The main maintainer of Bitcoin Core, Wladimir van der Laan, has decided to “take on even more” a “background function” to increase the project’s decentralization, according to a new post from the developer.
Bitcoin Core is the main software that underpins the Bitcoin network. While van der Laan’s work is primarily “janitorial” in nature, ensuring that the project’s code continues to work smoothly, some in the community see him as a kind of leader. As van der Laan said, it has become something of a “centralized bottleneck”.
His announcement came after he was in a controversy on Thursday. Many bitcoiners did not like his decision to remove the white paper from bitcoincore.org, following legal threats from Craig Wright. But van der Laan says that this decision to withdraw from Core is something he has been thinking about for some time.
“I will start by delegating my own tasks and decreasing my involvement. I do not intend to stop contributing to Bitcoin, or even to the Bitcoin Core project, but I would like to remove myself from the critical path and assume (even more) a secondary role ”, he wrote.
Decentralizing the development of Bitcoin Core
He believes that this measure will help to decentralize the project, a digital currency that should not have leaders. “One thing is clear: this is a serious project now and we need to start taking decentralization seriously,” wrote van der Laan.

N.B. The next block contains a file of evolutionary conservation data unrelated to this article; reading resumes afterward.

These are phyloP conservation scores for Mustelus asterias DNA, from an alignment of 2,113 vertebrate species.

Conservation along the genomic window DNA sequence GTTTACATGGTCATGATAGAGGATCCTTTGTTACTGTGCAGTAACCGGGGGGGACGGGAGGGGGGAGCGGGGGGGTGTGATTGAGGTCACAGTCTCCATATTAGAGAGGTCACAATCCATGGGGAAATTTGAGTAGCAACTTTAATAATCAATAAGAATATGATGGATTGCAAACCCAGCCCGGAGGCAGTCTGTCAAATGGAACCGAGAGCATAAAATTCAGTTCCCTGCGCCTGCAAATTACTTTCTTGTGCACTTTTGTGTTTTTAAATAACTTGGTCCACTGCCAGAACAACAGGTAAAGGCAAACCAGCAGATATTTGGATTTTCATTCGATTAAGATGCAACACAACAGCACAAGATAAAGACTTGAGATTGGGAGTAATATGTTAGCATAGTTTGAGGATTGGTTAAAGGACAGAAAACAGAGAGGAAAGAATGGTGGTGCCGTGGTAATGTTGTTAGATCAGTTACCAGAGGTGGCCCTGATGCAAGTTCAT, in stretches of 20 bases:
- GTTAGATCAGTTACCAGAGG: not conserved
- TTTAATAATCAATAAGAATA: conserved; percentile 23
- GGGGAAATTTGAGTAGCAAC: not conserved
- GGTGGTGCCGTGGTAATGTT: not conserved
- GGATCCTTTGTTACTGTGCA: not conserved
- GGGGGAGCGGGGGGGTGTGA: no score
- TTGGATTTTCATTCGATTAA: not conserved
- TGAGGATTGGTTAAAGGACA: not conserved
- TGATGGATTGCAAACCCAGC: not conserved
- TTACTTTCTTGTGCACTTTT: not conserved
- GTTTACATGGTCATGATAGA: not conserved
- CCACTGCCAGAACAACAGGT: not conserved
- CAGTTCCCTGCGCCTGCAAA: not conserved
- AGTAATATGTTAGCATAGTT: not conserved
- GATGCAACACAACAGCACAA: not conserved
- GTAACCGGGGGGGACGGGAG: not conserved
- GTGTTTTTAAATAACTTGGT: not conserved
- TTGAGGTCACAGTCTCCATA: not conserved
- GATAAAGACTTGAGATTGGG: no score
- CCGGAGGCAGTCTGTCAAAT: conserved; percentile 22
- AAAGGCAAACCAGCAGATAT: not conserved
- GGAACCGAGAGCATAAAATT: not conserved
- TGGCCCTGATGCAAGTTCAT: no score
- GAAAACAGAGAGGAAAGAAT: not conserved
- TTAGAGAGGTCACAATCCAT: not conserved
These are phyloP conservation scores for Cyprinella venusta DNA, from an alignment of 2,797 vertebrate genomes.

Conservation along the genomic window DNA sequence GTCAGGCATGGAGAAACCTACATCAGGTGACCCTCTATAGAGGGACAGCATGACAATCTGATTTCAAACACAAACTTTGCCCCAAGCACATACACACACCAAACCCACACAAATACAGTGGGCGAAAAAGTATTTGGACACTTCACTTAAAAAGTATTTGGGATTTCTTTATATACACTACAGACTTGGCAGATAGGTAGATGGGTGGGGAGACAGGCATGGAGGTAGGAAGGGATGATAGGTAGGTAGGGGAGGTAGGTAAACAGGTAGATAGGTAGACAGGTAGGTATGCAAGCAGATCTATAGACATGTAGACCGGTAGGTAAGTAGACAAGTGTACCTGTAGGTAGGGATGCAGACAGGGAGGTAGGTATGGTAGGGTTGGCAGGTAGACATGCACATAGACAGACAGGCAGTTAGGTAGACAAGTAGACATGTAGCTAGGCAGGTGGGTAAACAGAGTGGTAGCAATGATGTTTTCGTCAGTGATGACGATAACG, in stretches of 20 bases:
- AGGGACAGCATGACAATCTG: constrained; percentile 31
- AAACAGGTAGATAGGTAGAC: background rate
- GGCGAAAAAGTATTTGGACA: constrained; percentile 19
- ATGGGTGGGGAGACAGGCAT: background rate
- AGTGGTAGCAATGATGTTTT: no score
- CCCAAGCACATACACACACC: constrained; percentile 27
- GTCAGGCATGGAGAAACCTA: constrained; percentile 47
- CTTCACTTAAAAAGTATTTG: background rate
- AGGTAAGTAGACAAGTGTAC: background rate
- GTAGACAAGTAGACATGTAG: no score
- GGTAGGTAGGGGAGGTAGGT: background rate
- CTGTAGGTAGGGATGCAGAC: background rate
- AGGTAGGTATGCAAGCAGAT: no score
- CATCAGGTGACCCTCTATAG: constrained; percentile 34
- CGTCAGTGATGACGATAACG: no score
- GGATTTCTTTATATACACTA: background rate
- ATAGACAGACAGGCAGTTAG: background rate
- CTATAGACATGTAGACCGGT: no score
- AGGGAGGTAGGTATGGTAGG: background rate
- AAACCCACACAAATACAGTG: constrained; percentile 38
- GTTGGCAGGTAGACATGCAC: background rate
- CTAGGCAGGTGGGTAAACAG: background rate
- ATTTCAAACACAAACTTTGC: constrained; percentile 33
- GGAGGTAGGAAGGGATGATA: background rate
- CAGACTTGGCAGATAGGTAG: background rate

His decision is part of a much larger effort to further decentralize the project. For example, 2020 saw a wave of Bitcoin companies handing out grants to developers working on the underlying protocol full time.
Exchange OKCoin, for example, is funding Marco Falke, who is the most active maintainer behind van der Laan in terms of commits – code changes that have been successfully added to the project. The popular Coinbase bag now supports two developers as well, after receiving many requests from the community to do so. Several other companies joined them in distributing donations last year.
Bitcoin Core contributor John Newbery launched Brink, a nonprofit organization, to guide and fund more developers as well, in an effort to engage even more contributors, especially from diverse backgrounds.
In fact, van der Laan notes in his post that he is no longer the most active maintainer, as several others have joined them over the years.
In addition, he describes other ideas for decentralizing the project. For example, Bitcoincore.org is one of the main sites where users can download new versions of Bitcoin Core code. But it is private and centralized property. He suggests transferring it to an organization.
“Bitcoin is quite different in some of the requirements here from other projects (free and open source), so we will have to develop some tools as we go along,” wrote van der Laan. “We could also definitely use some help here.”
He asked other developers to take their place as the leader of the weekly Bitcoin Core development meeting, where developers discuss the next urgent steps.
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